My favorite room in the house is the south parlor, aka “The Long Room.” You can tell it used to be hopping back in the day, with the family hosting teas, game nights, and weddings. I especially love the toys in the closet because they reveal what life was like for the six generations of children here.

When I’m not at the museum, you can find me hiking, baking, and exploring the Pioneer Valley. I look forward to showing you all the museum has to offer.



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Porter-Phelps-Huntington Museum to Co-Host Opening Day Event with Kestrel Land Trust

Porter-Phelps-Huntington Foundation, Inc.

130 River Drive Hadley MA  01035

Opening weekend, Saturday, May 18th, a joint program with Kestrel Trust, Birding & History at Porter-Phelps-Huntington Museum will take place from 8 am – 11:30 am to celebrate both our Valley’s natural and cultural heritage and the Museum’s 70th anniversary. Moses Porter acquired 600 acres of land along the Connecticut River up to Mount Warner in North Hadley in 1752 to build the farmstead known as Forty Acres. The house sits in the Forty Acre Meadow along the Connecticut River two miles north of the Hadley Common.  The house, listed on the National Register of Historic Places, is surrounded by over 350 acres of protected farmland, forest, and river frontage—including Kestrel’s Dyer Conservation Area donated by Elizabeth Huntington Dyer to the Nature Conservancy. The PPH Museum is also the Visitor Center for the National Connecticut River Scenic Byway. The cost for this special program is $15 per person. Registration is required. Contact Kestrel Trust to Register: https://www.kestreltrust.org/calendar/birding-history-pph-2019.

Dedicated Volunteer Felicia Fil Wins Young Community Leader Award

Congratulations to our dedicate volunteer Felicia Fil on winning the Young Community Leader Award. Per the Hampshire Gazette, “To earn the Gold Award, Fil had to do 80 hours of service but ended up doing 300, which included being a volunteer waiter at summer events at the Porter-Phelps-Huntington House and training new museum staff for the Perfect Spot of Tea, as well as visiting residents at The Arbors retirement community in Amherst. Previously, when earning the Silver Award, Fil completed 50 hours of service, during which time she sewed pillowcases for patients at Shriners Hospitals for Children.”

Read the full article here.

To volunteer with the Museum please email pphmuseumassistant@gmail.com or call 413-584-4699

PORTER-PHELPS-HUNTINGTON MUSEUM OPENS FOR 2019 SEASON May 18th for its 70th season

Porter-Phelps-Huntington Foundation, Inc.

130 River Drive Hadley MA  01035

HADLEY – The Porter-Phelps-Huntington Museum, an historic house museum dating to 1752 in Hadley Massachusetts opens Saturday, May 18, 2019 for its 70th season. Guided tours will be available Saturday through Wednesday from 1:00 to 4:30 pm. The museum is closed on Thursdays and Fridays. Admission is $5 for adults and $1 for children.

The Porter-Phelps-Huntington House, known as Forty Acres, is an 18th-century farm on the banks of the Connecticut River that today interprets life in rural New England over three centuries.  Through the words, spaces and possessions of the women and men who lived here, the Museum portrays the activities of a prosperous and productive 18th-century farmstead. Members of this household along with numerous artisans, servants and slaves made "Forty Acres" an important social and commercial link in local, regional and national cultural and economic networks.  Through the 19th century the generations transformed the estate into a rural retreat. In the 20th-century the house was preserved as a museum by family members and now contains the possessions of six generations of this extended family.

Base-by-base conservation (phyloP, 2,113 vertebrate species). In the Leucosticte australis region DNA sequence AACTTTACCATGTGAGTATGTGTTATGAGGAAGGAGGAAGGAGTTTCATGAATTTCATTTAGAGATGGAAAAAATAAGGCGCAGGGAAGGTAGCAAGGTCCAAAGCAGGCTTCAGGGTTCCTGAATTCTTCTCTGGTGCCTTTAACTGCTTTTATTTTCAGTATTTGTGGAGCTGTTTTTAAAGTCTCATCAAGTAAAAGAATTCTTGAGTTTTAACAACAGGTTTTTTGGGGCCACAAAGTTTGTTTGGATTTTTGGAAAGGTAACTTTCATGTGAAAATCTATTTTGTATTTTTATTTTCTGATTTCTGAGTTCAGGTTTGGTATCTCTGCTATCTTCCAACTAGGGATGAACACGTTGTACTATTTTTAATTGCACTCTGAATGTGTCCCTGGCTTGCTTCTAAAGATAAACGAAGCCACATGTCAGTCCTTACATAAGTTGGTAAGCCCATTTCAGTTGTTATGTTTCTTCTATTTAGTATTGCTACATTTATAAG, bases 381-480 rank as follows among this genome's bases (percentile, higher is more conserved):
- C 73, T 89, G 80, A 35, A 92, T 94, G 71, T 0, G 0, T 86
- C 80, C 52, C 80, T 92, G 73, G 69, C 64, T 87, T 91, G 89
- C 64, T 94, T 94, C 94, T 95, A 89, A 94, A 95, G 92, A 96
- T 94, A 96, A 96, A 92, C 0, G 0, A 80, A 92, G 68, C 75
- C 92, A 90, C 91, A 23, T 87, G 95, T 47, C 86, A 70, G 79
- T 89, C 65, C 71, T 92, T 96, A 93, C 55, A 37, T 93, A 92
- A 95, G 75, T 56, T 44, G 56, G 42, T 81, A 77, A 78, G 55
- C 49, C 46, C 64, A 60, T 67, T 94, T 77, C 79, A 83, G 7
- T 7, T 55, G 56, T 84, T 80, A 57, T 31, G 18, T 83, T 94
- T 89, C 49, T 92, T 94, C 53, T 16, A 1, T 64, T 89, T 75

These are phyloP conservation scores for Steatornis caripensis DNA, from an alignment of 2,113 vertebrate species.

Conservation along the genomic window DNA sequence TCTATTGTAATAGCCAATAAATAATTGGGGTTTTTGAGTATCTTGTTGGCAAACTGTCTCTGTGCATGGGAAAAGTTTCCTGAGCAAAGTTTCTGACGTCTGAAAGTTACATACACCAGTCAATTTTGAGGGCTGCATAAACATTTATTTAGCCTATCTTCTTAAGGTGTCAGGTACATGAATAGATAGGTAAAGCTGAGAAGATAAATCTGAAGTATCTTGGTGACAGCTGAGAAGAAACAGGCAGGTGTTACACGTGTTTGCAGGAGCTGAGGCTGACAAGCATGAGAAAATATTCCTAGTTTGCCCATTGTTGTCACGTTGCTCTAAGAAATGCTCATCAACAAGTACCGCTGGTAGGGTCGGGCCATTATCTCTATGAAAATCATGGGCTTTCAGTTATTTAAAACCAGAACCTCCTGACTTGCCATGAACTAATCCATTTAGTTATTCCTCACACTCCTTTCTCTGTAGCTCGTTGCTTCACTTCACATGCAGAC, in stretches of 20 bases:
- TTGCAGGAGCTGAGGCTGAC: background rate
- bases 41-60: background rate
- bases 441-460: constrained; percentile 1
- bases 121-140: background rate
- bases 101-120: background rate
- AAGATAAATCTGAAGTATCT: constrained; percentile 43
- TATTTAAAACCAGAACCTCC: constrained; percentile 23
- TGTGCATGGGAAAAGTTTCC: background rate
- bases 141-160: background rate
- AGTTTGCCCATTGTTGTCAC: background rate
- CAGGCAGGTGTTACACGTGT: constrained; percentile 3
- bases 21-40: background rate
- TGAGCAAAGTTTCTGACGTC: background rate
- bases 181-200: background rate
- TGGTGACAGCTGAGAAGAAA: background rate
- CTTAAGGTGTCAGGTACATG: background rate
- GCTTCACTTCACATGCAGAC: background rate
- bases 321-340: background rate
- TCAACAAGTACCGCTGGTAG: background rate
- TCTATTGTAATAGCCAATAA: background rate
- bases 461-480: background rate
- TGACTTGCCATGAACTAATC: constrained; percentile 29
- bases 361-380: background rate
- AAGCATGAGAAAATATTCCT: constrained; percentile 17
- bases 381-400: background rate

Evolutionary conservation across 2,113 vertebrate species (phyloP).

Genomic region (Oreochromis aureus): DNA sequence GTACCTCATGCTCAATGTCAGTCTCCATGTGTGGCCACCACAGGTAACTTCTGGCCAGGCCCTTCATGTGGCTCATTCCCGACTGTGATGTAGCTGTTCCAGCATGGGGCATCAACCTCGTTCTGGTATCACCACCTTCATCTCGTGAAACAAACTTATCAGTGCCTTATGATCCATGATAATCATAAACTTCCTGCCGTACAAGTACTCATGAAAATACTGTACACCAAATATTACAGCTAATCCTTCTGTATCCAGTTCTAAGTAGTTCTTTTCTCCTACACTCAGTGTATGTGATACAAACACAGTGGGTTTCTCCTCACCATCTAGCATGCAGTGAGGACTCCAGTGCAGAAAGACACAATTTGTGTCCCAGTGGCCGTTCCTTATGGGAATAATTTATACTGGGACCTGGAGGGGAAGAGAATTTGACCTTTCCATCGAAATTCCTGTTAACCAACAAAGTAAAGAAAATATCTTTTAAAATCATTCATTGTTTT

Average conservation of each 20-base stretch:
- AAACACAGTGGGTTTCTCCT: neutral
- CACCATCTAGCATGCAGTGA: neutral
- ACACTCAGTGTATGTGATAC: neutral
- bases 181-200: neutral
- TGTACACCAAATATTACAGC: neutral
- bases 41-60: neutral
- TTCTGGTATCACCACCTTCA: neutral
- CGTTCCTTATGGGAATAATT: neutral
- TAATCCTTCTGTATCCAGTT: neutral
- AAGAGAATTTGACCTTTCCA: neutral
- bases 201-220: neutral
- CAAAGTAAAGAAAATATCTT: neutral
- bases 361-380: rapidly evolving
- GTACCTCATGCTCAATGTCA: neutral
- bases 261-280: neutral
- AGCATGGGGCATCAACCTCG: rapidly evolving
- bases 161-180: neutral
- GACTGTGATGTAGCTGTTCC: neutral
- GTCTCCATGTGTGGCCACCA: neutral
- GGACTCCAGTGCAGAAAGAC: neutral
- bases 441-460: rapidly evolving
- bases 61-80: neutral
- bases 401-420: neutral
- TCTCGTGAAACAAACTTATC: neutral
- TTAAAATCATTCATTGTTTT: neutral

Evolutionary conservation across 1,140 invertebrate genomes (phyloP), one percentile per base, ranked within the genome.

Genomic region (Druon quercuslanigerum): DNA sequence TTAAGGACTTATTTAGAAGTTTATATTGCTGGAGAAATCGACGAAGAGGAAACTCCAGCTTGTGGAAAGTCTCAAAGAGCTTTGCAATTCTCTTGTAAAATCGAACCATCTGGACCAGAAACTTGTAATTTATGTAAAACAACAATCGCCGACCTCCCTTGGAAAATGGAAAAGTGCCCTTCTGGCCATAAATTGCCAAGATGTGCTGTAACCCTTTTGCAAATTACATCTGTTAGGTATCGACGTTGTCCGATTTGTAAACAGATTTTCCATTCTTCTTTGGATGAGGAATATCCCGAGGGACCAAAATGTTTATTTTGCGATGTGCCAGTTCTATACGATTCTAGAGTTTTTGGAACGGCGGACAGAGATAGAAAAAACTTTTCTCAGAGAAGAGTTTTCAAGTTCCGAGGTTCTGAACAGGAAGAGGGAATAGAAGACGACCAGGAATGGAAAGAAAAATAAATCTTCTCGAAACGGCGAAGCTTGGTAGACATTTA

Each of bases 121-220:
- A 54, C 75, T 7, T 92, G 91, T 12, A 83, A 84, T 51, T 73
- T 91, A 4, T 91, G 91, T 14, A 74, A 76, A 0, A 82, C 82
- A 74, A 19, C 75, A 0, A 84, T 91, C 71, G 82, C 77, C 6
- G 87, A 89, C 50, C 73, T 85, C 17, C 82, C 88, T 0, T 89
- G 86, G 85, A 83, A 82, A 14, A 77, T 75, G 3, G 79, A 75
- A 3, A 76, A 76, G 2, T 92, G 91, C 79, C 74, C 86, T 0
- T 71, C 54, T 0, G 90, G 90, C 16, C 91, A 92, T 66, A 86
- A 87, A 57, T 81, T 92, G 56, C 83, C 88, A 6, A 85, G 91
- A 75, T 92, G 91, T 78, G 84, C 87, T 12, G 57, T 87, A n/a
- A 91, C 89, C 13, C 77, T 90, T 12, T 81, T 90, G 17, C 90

The rooms in the Porter-Phelps-Huntington Museum remain as they were arranged by members of the family to accommodate the procession of relatives, neighbors, community leaders and workers who crossed the house’s threshold.  From farmers and businessmen, to religious leaders and social workers, to servants and slaves, the stories of many men, women, and children spanning 250 years of American History are told  within the house. The Porter-Phelps-Huntington   House is listed on the National Register of Historic Places. 

Opening weekend, Saturday, May 18th a joint program with Kestrel Trust, Birding & History at Porter-Phelps-Huntington Museum will take place from 8 am – 11:30 am to celebrate both our Valley’s natural and cultural heritage and the Museum’s 70th anniversary. Moses Porter acquired 600 acres of land along the Connecticut River up to Mount Warner in North Hadley in 1752 to build the farmstead known as Forty Acres. The house sits in the Forty Acre Meadow along the Connecticut River two miles north of the Hadley Common.  The house, listed on the National Register of Historic Places, is surrounded by over 350 acres of protected farmland, forest, and river frontage—including Kestrel’s Dyer Conservation Area donated by Elizabeth Huntington Dyer to the Nature Conservancy. The PPH Museum is also the Visitor Center for the National Connecticut River Scenic Byway. The cost for this special program is $15 per person. Registration is required. Contact Kestrel Trust to Register: https://www.kestreltrust.org/calendar/birding-history-pph-2019.